The Rise of the Femoir
August 23, 2012
How the bare-all confessional gave female comedians a break—and then broke their legs (it’s a metaphor).
Recently, my mother, a savvy lady with a comedy and acting background, asked me a serious question. We were on a marathon telephone call at the time. “Who is this Chelsea Handler person?”
Deep breath, now. “Chelsea Handler is a comedian,” I told her. “She wrote some books, she had a late night talk show, and she has a sitcom.” And now, I might have added, she’s a household name. While my mother knows culture—she taught me to love oddball lady comics like Gilda Radner and Catherine O’Hara, and, as a high school drama teacher, she’s spent three decades with teenagers—she is still a 58-year-old woman from a small town. I am now the expert (she also asked me what dubstep was, and I declined to explain).
“Huh. Well, I decided I don’t like her,” concluded my mother, who had discovered Handler earlier that day via entertainment news segment. “She seems like she’s mean. One of those nasty popular girls.” I agreed.
But after we hung up, something nagged at me. No matter how obnoxious we may find Handler and her acolytes, back in 2005—the year she published her first book, the sex-life-on-display memoir My Horizontal Life (followed by Are You There, Vodka? It’s Me, Chelsea in 2008 and Chelsea Chelsea Bang Bang in 2010)—there were no network sitcoms with female leads. The only female-helmed talk shows were of the daytime variety (The View, anyone?). Movies? Forget it—The 40-Year-Old Virgin and Wedding Crashers, both as male-oriented as the day is long, were the banner comedies that year (though a small shout-out to Sarah Silverman’s Jesus Is Magic is probably in order). The only truly notable female comedian at the time was Tina Fey, who, after becoming the first female head writer of SNL in 1999, had transitioned to the Weekend Update desk.
Since the arrival of Handler’s book in 2005, however, there has been a veritable avalanche of Femoirs—memoirs by contemporary female comedians—culminating in the smash success of Fey’s Bossypants last year. These books have propelledtheir authors from acts to brands. Could it be that the “mean girl” I was so wary of actually served as the catalyst for the current female comedy movement? I shuddered to think.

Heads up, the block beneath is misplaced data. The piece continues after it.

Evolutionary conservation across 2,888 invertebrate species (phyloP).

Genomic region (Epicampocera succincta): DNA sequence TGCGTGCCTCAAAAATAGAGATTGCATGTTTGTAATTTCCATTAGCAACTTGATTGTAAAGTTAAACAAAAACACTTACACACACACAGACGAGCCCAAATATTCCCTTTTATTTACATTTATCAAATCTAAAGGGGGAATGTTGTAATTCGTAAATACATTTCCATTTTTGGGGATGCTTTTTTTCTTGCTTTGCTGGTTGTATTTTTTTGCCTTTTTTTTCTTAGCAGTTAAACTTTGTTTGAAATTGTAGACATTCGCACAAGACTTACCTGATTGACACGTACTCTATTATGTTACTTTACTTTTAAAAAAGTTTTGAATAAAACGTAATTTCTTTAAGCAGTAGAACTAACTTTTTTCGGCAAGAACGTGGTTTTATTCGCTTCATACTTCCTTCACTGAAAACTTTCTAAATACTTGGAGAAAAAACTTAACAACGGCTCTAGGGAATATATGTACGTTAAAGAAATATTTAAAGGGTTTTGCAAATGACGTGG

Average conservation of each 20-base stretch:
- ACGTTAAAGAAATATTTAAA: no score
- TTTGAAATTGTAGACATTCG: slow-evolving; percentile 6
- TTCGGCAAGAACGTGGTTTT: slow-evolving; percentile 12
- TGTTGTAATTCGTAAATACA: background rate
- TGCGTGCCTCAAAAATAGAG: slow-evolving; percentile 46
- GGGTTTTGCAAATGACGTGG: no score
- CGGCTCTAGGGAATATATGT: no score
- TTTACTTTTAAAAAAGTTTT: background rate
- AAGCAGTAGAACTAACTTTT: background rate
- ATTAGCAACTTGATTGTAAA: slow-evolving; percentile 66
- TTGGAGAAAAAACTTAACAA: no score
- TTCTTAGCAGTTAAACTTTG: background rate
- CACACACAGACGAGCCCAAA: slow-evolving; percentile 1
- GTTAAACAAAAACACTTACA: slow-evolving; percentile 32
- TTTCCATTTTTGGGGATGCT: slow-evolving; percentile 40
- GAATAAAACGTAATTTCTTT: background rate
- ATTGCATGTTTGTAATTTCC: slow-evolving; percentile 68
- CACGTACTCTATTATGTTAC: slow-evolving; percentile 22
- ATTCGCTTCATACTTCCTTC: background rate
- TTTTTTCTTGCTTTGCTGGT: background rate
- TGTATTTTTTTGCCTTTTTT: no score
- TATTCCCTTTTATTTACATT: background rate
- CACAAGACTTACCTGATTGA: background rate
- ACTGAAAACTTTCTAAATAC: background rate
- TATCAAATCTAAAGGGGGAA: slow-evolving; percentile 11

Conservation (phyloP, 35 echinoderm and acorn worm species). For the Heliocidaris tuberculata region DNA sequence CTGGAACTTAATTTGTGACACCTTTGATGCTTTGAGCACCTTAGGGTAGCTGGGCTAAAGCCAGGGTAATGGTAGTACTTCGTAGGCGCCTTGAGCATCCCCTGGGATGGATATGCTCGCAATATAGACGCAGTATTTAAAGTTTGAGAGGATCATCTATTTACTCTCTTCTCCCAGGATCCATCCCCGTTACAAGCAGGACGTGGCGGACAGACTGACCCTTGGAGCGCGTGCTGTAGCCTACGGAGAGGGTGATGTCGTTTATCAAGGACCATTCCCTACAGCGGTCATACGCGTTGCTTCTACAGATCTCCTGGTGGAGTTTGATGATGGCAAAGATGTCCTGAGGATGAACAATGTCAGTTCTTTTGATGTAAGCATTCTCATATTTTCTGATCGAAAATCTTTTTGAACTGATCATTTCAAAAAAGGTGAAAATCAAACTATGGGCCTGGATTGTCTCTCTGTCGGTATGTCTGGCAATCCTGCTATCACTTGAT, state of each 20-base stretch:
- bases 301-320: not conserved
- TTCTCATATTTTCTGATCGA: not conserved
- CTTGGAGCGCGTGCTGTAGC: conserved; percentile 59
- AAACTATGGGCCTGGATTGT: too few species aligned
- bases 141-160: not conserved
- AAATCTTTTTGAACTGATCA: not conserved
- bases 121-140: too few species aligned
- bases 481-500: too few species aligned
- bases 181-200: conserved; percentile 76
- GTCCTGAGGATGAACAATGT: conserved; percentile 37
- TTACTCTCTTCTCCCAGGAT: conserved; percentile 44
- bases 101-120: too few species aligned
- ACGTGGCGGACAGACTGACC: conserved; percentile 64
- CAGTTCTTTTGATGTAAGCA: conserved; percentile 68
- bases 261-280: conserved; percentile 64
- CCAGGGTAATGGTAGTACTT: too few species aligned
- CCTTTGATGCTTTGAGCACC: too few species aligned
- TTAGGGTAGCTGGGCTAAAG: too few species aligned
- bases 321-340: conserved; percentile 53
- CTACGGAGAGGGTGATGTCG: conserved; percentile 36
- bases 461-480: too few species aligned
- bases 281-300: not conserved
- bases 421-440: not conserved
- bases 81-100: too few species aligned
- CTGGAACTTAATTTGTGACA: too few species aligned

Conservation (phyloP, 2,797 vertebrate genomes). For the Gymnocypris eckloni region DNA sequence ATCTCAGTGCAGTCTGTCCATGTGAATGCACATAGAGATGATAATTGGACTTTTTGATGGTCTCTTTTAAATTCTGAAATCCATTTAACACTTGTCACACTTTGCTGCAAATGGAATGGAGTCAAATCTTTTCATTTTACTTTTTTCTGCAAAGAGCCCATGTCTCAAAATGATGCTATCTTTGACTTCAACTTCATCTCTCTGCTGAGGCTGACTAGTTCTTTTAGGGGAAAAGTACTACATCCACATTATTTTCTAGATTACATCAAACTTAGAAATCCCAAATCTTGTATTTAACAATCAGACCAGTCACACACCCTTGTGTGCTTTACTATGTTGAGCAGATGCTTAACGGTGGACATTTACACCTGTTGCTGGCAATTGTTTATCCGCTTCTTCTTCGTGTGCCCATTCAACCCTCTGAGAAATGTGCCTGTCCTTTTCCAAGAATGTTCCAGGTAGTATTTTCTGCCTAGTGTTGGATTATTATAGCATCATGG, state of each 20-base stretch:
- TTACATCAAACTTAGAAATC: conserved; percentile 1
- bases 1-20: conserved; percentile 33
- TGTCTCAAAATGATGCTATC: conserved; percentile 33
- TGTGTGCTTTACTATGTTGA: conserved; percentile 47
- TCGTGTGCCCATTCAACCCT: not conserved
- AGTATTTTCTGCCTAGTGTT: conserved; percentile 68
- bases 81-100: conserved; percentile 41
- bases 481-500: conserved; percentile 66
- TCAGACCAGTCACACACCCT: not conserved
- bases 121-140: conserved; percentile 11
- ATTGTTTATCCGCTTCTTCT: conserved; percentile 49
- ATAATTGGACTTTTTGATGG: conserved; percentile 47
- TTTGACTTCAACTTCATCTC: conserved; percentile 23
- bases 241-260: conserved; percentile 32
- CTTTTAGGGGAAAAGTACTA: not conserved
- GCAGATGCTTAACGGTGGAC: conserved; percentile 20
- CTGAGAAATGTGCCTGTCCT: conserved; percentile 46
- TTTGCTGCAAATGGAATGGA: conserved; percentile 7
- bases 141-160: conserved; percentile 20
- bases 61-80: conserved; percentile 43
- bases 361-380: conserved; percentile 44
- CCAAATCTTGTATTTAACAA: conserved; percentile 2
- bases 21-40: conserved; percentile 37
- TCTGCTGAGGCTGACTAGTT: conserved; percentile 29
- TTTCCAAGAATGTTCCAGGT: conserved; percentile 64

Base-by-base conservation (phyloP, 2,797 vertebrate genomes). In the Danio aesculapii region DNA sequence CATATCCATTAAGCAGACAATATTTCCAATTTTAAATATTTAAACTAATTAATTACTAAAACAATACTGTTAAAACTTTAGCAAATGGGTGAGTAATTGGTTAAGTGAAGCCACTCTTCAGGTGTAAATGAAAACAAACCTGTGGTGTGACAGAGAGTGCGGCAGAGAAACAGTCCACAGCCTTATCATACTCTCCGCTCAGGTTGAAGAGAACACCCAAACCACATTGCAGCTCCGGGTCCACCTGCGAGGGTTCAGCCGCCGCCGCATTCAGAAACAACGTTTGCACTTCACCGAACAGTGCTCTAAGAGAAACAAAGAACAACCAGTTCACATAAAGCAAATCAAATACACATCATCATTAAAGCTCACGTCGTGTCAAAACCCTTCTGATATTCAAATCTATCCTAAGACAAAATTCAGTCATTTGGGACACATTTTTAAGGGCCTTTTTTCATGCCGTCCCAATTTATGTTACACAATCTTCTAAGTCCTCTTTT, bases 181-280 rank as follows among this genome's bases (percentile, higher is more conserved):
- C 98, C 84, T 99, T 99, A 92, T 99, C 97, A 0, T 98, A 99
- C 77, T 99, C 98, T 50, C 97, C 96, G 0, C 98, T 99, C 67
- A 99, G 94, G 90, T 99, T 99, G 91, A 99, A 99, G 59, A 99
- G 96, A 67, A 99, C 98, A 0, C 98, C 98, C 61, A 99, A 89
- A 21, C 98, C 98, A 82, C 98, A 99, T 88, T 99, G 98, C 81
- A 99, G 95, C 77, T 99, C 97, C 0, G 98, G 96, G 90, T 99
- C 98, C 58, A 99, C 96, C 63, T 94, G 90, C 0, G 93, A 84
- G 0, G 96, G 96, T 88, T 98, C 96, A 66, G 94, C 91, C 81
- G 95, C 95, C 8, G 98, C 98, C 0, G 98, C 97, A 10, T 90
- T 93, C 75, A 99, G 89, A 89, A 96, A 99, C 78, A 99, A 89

The comedic memoir is virtually a career requirement for any funny person, helping to establish a comedian’s voice and character for a larger audience. In essence, it’s a longform version of a standup set (its contemporary iteration can probably be traced back to Woody Allen, whose effete comedic monologues were easily translated to profitable books that helped mainstream his sensibilities, and to Nora Ephron, RIP, who performed a similar feat, albeit more journalistically). Memoirs are particularly essential for female comedians, for whom awkward, soul-bearing confessions have become a currency. And because the success of Bridesmaids, HBO’s Girls, et al. has made the female comedic voice not only tenable but also desirable, the Femoir, while not unique from its male counterpart, is, in marketing parlance, So Hot Right Now. You can be a male comedian and not write a memoir. But if you are a female comedian, you would be stupid not to.
But while the Femoir is excellent marketing for female comedians, and a chance for them to build careers on a par with male comedians (leading to your Home Improvements, your Everybody Loves Raymonds, your Louies, et al), it is also a highly formulaic, and incredibly limiting genre. Because there are really only two roles for a woman in comedy: you can be a Chelsea, or you can be a Tina. How did we get here? Are we stuck in a two-party comedy system? Are you there, Femoir? It’s me, Kaitlin.
2005: The Chelsea Archetype